Protein extraction, SDS-PAGE and Western blotting. Protein lysates from cervical and lumbar spinal cord segments were obtained according to the following procedure: tissues were crushed with a potter in RIPA buffer (PBS, 1% Nonidet P-40, 0.5% sodium deoxycholate, 0.1% SDS) containing a protease inhibitor cocktail . After an incubation of 30 minutes in ice, the lysates were centrifuged for 20 min at 14.000g at 4°C. Supernatants were collected and assayed for protein quantification with the Bradford detection kit .To isolate total-protein extracts from cellular cultures, cells were harvested in ice-cold RIPA buffer added with protease inhibitor cocktail. Lysates were kept on ice for 30 min and then centrifuged for 10 min at 14.000g at 4°C. Supernatants were collected and assayed for protein quantification with the BCA protein assay. Protein samples were separated by SDS-PAGE and transferred onto PVDF membranes. Membranes were blocked for 1 h in Tris-buffered saline solution with 0.1% Tween-20 (TBS-T) containing 5% nonfat dry milk and then incubated overnight at 4°C with indicated primary antibodies diluted in TBS-T containing 2% nonfat dry milk. After rinsing with TBS-T solution, membranes were incubated for 1 h with the appropriated peroxidase-conjugated secondary antibody diluted in TBS-T containing 1% nonfat dry milk, then washed and developed using the ECL chemiluminescence detection system . Densitometric analyses were performed using ImageJ software program. 
S100B analysis by ELISA kit. Culture medium from C6 cultures transfected with pCMV, pCMV-SOD1wt, or pCMV-SOD1G93Awas collected and measured for S100B content using S100B human ELISA kit . The HRP-generated signal was detected by a microplate reader at 450 nm, and the OD values were converted in S100B concentration using a standard curve. 
Semiquantitative PCR and Real Time qPCR. For quantitative Real-Time PCR and semiquantitative PCR, RNAs were isolated using TRIzol for tissue extraction and RNeasy kit for the cell cultures. RNAs were quantified and reverse-transcribed with random primers by GoScript Reverse Transcription System. qRT-PCR was performed with GoTaq qPCR Green Master Mix using adequate primers.. Semiquantitative PCR was performed with BioMix Red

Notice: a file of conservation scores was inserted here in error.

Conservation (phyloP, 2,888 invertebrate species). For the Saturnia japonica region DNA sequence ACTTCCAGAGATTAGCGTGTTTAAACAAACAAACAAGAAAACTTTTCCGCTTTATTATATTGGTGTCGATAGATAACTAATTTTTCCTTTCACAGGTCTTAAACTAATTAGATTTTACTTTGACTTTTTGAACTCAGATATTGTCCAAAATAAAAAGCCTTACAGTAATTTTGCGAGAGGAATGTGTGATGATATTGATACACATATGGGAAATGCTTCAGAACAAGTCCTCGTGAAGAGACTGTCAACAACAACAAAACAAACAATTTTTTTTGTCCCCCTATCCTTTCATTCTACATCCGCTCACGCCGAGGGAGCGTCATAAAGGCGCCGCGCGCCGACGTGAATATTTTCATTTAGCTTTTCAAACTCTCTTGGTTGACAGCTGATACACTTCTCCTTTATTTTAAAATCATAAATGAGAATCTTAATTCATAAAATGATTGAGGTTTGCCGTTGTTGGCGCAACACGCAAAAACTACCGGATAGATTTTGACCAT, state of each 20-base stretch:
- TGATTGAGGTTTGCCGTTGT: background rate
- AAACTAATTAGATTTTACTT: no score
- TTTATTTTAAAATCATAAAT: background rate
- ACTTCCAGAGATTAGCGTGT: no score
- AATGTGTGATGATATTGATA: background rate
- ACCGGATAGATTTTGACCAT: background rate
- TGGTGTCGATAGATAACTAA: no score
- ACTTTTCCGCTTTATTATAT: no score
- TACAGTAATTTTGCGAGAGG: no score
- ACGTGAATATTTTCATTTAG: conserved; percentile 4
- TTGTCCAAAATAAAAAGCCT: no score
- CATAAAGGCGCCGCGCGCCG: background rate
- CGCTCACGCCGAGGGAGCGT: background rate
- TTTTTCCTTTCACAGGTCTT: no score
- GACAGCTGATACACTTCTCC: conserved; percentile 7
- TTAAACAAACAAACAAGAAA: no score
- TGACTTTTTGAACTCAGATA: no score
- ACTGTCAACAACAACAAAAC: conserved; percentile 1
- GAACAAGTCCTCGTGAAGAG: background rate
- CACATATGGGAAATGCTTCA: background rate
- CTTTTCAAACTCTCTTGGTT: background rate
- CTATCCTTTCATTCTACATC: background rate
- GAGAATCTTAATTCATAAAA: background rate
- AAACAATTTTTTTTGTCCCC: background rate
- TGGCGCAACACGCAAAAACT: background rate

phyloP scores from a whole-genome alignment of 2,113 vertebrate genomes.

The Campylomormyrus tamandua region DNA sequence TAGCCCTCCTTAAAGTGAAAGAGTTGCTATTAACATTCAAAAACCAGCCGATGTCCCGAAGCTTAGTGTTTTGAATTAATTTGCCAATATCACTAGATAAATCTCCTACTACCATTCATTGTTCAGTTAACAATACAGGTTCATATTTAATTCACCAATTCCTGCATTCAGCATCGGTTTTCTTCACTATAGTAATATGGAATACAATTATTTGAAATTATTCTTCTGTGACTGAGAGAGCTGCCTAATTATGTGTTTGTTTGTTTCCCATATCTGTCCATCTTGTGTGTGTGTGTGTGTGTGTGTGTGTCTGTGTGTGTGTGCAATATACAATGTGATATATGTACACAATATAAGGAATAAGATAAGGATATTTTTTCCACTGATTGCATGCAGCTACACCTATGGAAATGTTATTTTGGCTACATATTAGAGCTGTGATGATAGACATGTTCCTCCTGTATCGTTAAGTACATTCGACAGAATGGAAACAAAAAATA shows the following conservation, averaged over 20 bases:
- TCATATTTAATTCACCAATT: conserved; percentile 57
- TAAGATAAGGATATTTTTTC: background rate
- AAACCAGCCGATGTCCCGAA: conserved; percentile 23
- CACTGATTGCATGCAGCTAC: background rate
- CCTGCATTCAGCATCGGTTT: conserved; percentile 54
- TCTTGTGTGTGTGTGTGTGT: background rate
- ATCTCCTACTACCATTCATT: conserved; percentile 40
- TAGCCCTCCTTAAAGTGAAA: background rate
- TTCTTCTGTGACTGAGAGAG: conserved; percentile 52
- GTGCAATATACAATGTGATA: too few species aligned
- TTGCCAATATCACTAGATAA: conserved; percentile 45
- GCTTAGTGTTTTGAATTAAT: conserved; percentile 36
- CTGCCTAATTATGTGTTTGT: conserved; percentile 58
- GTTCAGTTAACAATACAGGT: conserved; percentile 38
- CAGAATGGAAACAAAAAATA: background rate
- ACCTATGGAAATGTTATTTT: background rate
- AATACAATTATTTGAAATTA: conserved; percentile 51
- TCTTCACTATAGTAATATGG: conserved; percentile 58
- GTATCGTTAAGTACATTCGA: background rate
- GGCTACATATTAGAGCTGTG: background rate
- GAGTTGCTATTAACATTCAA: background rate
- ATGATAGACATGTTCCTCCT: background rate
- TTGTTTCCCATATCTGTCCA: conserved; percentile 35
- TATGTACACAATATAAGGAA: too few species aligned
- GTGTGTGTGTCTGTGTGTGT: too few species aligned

Results obtained (final)  
Using the recognized experimental model for ALS offered by rodents (rats or mice) genetically modified to carry the human-mutated SOD1G93A,   , both S100B and its receptor  RAGE where shown to be  progressively  upregulated in spinal cord astrocytes of diseased animals with a  timing pattern correlated to the level of neurodegeneration, also accompanying the typical features of activated astrocytes. Also the distribution of the receptor RAGE was dysregulated: during the progression of the disease: its localization shifted from neurons to astrocytes and its different molecular forms (isoforms) were differently expressed in different phases of the disease. Altogether, these results are consistent with the possibility that an autocrine loop of S100B occurs in astrocytes, being increasingly expressed/secreted by astrocytes, and affecting again astrocytes through the receptor RAGE, possibly depending on signals released by motor neurons progressively dying during the progression of the disease. Additional data were obtained, showing that transfection of mutated SOD1G93A  in an astrocyte cell line (C6 cells) resulted in overexpression and increased release of S100B, which fit this hypothesis. Finally, the inhibition of S100B expression, obtained by transfecting silencing mRNA targeting S100B  in astrocytes derived from diseased mutated SOD1G93A, reduced the expression of reactivity-linked/ proinflammatory genes known to be increased in ALS astrocytes (GFAP, TNF, CXCL10, CCL6). 
The role played by S100B in the induction of  proinflammatory features in astrocytes was further confirmed producing an astrocyte  line (astrocytoma U87 cell line) where the S100B synthesis is permanently inhibited by genetic ablation (S100B KO). The knockdown of S100B expression in this  cell line was associated with a downregulation of NF-Kb and iNOS. In addition, a different behavior  after proinflammatory stimulation (amyloid beta protein)in the expression of of inflammatory molecules ( NF-KB, iNOS, IL-6) between wild type and the S100B KO  cell line was observed, the expression of these molecules being significantly reduced in S100B KO cells.